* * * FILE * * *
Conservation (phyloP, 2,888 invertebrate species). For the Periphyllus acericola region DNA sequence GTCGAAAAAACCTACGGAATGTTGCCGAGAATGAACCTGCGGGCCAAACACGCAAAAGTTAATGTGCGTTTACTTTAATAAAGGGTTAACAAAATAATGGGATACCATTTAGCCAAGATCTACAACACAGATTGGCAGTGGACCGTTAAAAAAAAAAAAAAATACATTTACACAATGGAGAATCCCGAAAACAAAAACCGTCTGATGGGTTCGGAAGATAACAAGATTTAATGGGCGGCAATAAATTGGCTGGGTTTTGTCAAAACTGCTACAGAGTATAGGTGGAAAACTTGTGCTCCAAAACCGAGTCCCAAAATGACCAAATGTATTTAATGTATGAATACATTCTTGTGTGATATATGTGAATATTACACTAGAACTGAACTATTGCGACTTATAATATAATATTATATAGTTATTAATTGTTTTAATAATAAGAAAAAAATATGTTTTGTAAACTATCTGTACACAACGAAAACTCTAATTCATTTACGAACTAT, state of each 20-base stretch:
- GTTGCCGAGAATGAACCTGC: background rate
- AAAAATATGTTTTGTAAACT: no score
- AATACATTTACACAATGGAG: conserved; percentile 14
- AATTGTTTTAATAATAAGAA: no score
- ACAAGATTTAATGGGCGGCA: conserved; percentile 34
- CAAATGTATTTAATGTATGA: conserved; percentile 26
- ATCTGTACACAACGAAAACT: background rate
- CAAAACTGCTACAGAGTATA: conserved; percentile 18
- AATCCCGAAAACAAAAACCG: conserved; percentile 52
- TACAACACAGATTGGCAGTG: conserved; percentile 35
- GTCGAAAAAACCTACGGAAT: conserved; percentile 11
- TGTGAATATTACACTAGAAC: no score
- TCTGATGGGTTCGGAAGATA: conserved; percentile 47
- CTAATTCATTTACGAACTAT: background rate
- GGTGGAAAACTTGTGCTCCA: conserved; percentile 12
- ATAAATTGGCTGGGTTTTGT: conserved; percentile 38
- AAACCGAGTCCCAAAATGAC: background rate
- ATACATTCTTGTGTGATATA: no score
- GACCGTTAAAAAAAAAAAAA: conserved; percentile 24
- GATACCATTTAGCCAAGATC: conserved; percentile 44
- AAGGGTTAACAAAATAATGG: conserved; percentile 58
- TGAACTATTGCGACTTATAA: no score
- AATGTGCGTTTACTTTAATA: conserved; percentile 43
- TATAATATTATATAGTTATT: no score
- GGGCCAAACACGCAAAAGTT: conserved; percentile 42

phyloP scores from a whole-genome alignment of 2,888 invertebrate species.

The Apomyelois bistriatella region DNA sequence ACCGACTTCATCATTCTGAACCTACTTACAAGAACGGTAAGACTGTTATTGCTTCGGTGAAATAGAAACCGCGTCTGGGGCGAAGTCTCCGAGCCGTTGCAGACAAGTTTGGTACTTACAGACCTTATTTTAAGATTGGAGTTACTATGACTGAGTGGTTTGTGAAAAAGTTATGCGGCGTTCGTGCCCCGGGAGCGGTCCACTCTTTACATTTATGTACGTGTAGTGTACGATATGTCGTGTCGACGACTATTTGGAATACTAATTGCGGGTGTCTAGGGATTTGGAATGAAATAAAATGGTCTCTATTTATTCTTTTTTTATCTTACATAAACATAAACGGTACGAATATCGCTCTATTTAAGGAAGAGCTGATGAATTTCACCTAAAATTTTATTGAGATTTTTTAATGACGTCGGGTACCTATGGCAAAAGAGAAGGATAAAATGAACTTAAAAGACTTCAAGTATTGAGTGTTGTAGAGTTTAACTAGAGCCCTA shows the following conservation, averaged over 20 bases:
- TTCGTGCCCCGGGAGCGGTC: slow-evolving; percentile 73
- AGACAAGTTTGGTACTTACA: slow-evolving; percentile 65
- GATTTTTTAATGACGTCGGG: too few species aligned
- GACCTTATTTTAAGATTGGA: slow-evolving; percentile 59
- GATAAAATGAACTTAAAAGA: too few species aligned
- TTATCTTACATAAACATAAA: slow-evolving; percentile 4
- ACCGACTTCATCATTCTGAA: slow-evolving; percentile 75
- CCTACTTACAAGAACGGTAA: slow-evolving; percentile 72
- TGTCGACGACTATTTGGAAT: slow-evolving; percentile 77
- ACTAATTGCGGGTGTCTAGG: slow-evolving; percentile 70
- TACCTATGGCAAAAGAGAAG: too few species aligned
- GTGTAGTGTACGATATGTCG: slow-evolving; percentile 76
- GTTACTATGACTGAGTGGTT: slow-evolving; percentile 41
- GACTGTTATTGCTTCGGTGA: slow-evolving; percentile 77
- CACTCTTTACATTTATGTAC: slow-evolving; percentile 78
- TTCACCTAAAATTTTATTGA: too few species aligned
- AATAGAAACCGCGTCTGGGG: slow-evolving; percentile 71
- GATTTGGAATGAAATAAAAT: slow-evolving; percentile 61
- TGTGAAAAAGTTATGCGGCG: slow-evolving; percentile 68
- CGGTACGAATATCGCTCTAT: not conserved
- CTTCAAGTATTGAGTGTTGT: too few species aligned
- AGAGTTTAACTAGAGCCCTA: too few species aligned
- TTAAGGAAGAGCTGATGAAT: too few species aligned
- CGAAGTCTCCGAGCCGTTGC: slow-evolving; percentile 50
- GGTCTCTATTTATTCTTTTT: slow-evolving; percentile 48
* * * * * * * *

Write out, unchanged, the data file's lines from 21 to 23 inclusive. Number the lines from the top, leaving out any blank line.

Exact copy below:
- GATACCATTTAGCCAAGATC: conserved; percentile 44
- AAGGGTTAACAAAATAATGG: conserved; percentile 58
- TGAACTATTGCGACTTATAA: no score